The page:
How long have you had these symptoms? What has the evolution of the Coronavirus been?
The symptoms lasted about 15 days. To this day, I still have some mild symptoms (headaches, fatigue and chest pain). What differs from the so-called "classic" flu is precisely the evolution of the symptoms, with, as I described in my case, first the classic symptoms, then the digestive ones and finally the respiratory ones. For me, these respiratory symptoms are still the most distressing and overwhelming. After two weeks, when the symptoms have subsided, you feel as if you have been cured. But the symptoms do fluctuate somewhat and can reappear, albeit with less intensity, after two days.
Did your asthma flare up after being diagnosed with COVID-19?
It's important to know that when I get sick, asthma always complicates the healing process and lengthens the necessary recovery time. For example, for a classic flu, I often have asthmatic bronchitis* that adds up and forces me to stay home for at least a week. As the symptoms of Coronavirus are essentially respiratory, it is obvious that asthma is a complicating factor. As I mentioned before, my attacks were more frequent and could reach up to two per day. Currently, although I feel better, I can still have one attack a day.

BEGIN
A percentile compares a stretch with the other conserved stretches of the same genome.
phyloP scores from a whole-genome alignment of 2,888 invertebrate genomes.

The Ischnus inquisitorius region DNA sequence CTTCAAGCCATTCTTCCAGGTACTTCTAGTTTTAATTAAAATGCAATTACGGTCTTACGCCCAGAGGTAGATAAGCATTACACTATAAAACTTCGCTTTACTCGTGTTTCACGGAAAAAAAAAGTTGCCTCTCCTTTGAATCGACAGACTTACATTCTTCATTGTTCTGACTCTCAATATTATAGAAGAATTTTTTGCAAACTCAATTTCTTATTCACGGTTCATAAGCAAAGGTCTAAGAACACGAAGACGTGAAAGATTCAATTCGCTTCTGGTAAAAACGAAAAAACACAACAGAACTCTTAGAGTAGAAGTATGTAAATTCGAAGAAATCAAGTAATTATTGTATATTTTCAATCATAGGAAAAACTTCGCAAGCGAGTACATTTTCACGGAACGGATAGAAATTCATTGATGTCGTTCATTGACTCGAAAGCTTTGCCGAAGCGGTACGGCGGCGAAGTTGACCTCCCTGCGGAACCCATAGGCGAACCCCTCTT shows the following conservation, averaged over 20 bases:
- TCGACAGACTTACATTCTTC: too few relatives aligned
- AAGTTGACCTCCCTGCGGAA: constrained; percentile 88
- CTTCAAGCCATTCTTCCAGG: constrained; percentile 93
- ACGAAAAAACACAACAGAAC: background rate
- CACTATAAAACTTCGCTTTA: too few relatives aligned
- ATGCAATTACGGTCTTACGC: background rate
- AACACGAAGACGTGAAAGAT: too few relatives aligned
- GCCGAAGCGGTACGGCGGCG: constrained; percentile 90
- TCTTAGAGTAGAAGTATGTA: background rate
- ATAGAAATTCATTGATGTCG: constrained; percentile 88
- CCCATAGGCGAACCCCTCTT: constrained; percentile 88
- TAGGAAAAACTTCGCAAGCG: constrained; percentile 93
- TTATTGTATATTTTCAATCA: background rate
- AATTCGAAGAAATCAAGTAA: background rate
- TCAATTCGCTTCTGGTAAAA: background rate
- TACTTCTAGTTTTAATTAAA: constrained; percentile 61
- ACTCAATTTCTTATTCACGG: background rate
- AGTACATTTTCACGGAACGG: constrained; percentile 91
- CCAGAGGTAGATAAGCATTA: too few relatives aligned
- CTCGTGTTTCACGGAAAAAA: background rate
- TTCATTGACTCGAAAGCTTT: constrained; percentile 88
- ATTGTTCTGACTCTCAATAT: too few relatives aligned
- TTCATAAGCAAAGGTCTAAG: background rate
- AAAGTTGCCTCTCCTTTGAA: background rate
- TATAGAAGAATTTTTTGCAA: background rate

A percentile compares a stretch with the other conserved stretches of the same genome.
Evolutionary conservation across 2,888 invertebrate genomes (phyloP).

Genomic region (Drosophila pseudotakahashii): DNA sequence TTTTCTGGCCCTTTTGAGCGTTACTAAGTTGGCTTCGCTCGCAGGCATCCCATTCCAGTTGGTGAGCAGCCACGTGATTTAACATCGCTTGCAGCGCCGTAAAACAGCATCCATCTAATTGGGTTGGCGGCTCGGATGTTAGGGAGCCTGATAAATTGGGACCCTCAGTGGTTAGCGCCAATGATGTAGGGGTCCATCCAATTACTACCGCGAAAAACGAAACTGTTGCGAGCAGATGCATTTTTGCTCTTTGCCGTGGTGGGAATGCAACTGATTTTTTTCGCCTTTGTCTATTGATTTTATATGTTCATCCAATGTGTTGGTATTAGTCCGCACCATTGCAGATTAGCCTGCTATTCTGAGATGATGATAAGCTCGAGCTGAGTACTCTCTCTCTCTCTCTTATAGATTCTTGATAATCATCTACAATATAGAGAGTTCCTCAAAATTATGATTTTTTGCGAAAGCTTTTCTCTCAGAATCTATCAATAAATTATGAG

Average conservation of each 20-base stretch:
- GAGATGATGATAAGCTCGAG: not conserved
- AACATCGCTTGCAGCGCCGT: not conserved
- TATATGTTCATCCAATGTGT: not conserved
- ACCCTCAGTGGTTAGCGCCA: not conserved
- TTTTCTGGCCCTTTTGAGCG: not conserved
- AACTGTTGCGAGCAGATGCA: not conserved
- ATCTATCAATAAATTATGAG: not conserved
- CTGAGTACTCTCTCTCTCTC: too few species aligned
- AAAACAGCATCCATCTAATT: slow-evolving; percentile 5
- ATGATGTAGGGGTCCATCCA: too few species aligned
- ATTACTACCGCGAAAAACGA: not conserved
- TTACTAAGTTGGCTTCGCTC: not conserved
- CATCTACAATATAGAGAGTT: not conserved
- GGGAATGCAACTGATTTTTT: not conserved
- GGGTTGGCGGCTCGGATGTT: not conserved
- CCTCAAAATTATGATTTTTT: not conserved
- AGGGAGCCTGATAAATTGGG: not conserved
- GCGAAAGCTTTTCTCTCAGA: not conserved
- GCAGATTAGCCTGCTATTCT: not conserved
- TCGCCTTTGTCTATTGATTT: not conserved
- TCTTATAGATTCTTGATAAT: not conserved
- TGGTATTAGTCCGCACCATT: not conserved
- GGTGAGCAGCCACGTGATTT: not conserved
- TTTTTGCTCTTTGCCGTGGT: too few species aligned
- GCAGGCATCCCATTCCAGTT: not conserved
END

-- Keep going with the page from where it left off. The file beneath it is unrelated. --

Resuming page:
*A particular form of acute bronchitis that combines the classic symptoms of bronchitis with the respiratory signs characteristic of an asthma attack.
Have you had any specific medical follow-up for your asthma? How was the medical care?
From the time I was positively diagnosed with COVID-19, I received follow-up care. Twice a day, I was sent a specific questionnaire that allowed me to describe my symptoms. On these questionnaires, I was asked about my temperature, breathing cycles, blood pressure, respiratory symptoms, and feelings of chest pain. According to my answers, a dedicated doctor would call me daily to discuss the evolution of my symptoms. He also gave me advice and precautionary measures. In case of emergency, I was told to call 15 (the number for French emergency services) for possible admission to hospital.